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Giant, shiny tanks bubbled with many varieties of beer brewed by Eastfield students new to the craft as they finished up their Journeyman Brewer Certificate, the first program of its kind in Texas.
Pipes and hoses wormed throughout the building, emitting fine scents of crisp brews, some fruity, others more earthy or spicy. As members of the group enjoyed a few sips of their product, there was a Wonka-esque feel to the factory through its balance of cleanliness and sophistication flavored by their genuine enjoyment of what they were doing.
In the past couple of years, Dallas-Fort Worth has experienced a boom in craft beer culture.
What was once thought to be a trend among local college students has now taken over nearly every bar and restaurant in North Texas.
The business is in such high demand that each year more breweries open up to compete for the best new product.
In just four years, Dallas has gone from having a mere two breweries to being the home of 24. The rise of craft brewing in Texas has pumped billions of dollars into the economy and created more than 3,000 jobs.
It’s no wonder Texans are jumping on the business bandwagon and demanding an educational path into the professional world of craft beer.
Eastfield is the first college in the state to offer a College Brewing Education Program.
In addition to the Journeyman Brewer Certificate, the college will begin offering Technical Brewer classes Jan. 4 for more experienced brewers who are looking to gain a deeper understanding of the industry.
“I was a little apprehensive not knowing what type of feedback we would receive, since this is the first of its kind in Texas,” Continuing Education Director Rosana Martinez said. “Over the past three months, we have received over 200 inquiries. The program has been welcomed with open arms.”
According to Martinez, the Technical course will be more focused on the business aspect of brewery. Both course are taught by Master Brewer Peter Bottcher, who has over 30 years of brewing experience worldwide.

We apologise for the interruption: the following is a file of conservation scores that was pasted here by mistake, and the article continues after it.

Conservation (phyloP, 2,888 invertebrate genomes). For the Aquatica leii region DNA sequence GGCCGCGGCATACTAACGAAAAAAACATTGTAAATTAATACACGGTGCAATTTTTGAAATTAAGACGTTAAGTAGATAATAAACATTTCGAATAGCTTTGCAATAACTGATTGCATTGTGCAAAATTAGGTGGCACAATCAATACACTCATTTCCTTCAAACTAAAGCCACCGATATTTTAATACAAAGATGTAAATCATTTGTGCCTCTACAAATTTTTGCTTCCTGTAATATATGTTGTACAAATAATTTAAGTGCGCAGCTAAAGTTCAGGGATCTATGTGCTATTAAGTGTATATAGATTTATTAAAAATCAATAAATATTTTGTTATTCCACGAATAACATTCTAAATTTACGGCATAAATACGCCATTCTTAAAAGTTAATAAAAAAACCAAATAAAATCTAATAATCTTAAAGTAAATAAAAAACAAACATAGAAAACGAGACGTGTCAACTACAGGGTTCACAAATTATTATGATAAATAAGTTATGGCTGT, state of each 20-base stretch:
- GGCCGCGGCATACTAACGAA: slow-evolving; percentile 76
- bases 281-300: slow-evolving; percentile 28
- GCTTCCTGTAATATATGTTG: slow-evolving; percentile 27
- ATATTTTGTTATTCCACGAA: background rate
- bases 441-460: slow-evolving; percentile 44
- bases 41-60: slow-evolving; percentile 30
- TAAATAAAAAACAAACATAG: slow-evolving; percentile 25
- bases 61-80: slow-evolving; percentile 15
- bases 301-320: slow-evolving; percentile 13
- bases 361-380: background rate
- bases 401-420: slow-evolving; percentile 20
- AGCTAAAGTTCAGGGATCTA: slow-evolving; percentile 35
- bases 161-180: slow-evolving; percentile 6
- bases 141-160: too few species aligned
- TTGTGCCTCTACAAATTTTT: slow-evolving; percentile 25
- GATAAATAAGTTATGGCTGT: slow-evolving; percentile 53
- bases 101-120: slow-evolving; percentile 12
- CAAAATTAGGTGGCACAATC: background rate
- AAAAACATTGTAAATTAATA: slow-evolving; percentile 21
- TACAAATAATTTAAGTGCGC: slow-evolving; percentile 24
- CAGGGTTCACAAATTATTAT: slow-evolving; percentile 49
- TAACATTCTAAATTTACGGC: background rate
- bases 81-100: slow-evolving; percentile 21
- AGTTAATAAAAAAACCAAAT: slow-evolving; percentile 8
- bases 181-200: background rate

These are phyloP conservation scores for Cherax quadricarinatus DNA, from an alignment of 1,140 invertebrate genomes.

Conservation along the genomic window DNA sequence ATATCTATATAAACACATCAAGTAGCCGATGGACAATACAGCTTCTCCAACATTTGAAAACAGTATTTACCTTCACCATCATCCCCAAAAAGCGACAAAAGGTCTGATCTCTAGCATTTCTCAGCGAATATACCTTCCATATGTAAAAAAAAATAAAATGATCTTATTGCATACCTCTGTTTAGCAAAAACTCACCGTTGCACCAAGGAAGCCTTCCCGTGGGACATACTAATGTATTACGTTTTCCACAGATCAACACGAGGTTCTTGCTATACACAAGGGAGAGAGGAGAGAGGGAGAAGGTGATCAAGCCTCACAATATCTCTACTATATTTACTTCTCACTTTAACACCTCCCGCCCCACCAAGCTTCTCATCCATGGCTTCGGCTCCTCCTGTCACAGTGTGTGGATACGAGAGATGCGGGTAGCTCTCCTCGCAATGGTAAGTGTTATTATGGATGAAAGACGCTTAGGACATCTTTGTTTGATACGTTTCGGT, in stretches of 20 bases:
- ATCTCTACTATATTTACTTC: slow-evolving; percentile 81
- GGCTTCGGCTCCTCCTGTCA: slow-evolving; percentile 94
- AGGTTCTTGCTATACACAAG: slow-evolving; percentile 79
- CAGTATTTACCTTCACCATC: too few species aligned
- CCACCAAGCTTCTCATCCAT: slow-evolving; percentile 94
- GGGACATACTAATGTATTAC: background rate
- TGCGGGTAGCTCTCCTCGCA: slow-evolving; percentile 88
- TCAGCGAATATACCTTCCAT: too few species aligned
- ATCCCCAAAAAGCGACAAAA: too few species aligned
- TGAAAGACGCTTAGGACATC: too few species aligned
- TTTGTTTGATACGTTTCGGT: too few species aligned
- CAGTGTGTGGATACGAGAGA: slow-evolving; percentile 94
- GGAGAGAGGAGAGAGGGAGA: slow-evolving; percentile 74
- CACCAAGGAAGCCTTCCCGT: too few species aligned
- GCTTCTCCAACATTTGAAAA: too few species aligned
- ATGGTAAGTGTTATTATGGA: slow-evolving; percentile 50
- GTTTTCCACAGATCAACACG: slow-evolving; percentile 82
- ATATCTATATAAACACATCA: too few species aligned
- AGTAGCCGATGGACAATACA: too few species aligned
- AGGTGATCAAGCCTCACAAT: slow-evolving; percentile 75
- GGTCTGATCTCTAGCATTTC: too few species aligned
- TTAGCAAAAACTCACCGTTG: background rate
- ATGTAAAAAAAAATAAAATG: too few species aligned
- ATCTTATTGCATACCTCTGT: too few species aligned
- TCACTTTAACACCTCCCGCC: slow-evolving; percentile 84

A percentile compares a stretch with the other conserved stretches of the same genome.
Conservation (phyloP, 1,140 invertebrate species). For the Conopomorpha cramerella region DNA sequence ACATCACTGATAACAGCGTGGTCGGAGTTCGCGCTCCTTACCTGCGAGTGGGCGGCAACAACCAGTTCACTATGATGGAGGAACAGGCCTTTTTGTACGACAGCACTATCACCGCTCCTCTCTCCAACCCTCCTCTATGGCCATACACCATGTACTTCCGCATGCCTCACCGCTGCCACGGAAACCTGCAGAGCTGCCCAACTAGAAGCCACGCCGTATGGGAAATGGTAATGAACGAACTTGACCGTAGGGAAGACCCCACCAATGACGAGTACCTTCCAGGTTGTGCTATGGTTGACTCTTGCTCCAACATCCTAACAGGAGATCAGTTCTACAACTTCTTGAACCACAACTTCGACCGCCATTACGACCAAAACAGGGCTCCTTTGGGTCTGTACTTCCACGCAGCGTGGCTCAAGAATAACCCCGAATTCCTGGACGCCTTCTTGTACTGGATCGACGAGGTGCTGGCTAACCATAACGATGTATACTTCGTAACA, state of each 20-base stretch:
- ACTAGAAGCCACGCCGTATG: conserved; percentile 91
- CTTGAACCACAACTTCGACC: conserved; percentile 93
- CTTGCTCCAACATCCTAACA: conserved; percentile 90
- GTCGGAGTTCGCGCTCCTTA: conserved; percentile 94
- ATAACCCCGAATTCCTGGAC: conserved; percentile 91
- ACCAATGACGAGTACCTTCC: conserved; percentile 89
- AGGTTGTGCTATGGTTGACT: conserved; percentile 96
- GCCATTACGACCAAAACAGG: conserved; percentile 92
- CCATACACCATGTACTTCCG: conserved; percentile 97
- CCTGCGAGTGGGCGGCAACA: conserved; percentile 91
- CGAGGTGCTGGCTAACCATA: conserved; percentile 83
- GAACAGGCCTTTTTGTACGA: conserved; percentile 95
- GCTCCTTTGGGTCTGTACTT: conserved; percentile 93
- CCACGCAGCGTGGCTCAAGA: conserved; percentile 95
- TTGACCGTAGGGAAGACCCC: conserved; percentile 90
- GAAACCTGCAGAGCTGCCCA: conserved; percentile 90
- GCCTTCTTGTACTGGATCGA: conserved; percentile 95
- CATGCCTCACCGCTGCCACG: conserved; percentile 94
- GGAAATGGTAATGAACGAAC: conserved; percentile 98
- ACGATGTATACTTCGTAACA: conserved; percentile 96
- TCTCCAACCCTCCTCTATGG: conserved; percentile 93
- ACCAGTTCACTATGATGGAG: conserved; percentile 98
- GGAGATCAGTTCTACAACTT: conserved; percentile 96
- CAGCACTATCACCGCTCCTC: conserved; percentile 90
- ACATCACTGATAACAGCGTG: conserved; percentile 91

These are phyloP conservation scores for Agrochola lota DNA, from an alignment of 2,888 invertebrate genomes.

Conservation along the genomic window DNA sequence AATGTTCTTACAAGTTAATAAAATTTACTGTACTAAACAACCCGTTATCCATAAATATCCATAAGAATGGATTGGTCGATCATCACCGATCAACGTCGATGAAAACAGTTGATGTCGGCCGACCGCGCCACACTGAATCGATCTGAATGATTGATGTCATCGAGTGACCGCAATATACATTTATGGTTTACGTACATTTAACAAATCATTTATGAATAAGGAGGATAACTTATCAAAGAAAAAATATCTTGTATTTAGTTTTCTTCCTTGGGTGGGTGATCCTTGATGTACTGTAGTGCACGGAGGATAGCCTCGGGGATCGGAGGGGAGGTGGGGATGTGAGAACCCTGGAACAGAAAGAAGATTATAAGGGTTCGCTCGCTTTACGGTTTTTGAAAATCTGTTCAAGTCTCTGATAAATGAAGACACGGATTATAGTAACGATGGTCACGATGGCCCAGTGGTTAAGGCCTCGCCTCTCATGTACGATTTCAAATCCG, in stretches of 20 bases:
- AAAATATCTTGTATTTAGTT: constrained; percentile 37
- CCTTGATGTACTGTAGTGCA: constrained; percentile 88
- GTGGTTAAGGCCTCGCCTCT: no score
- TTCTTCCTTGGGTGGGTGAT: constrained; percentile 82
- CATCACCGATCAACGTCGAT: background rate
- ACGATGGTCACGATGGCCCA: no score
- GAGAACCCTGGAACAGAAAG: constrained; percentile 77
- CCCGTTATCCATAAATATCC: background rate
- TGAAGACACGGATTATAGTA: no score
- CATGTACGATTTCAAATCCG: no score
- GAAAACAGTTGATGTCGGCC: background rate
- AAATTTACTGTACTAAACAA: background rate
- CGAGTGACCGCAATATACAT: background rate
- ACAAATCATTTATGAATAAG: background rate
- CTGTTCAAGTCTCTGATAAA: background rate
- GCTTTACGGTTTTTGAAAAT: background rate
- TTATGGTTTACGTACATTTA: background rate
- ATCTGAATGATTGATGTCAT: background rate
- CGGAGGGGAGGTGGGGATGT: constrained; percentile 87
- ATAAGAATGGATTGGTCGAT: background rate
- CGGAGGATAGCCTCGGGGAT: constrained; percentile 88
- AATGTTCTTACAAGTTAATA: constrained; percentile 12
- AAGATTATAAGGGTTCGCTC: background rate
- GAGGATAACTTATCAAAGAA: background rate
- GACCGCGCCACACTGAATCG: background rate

It took a year to introduce the courses into the curriculum, but now that it’s taken off, Bottcher is ready to reach out to local brewers and help improve the blossoming craft beer culture in Texas. He hopes that to improve the art of brewing through education.
“I’ve been in the U.S. brewing for almost 20 years,” he said. “I’ve seen that there’s a need to educate and form a common standard.”
According to Bottcher, the course is an absolute time investment for Journeyman alumni.
The program only lasts six weeks, but each student dedicates five days a week to the course.
Learning the appropriate art of brewery means learning everything from the chemistry of beer to the correct process for maintaining a sanitary work environment.
“This is not a joke,” Bottcher said. “It’s a very serious program. This is intense. It’s a crash course that is very data- and process-driven.”
Aside from meeting for a lecture-intensive class three times a week, students also go through a process similar to an internship at several local breweries twice a week.
These breweries include Grapevine Craft Brewery, Shannon Brewing, Martin House Brewing, Rahr & Sons Brewing and Texas Ale Brewing.
“A huge part of our program is the hands-on experience our students receive in the brewery,” Martinez said. “Every Monday and Friday, our Journeyman students get the opportunity to work in a brewery. This is their time to shine.”
“This is all becomes a part of your daily life,” Ryan Petens, a 38-year-old graduate, said.
Petens, who was a home brewer for seven years prior to completing the program, said he was excited to find work at a local brewery and hopes to open his own someday.
Others, like 59-year-old Kingsley Kessie, knew nothing about brewing prior to enrolling in the program.
He was drawn to the business after seeing the recent success of local beer brewers.
“I’m extremely excited to work on a commercial scale,” Kessie said. “After seeing the success statistics even in my country, Ghana, I plan to open my own brewery there in the future.”
Although the course may be intensive and time-consuming, the graduates seem to be very excited and looking forward to their future and careers in the local brewing industry.
“Many of the breweries are looking to hire experienced brewers, but without the formal education around, that is a hard task to complete,” Martinez said.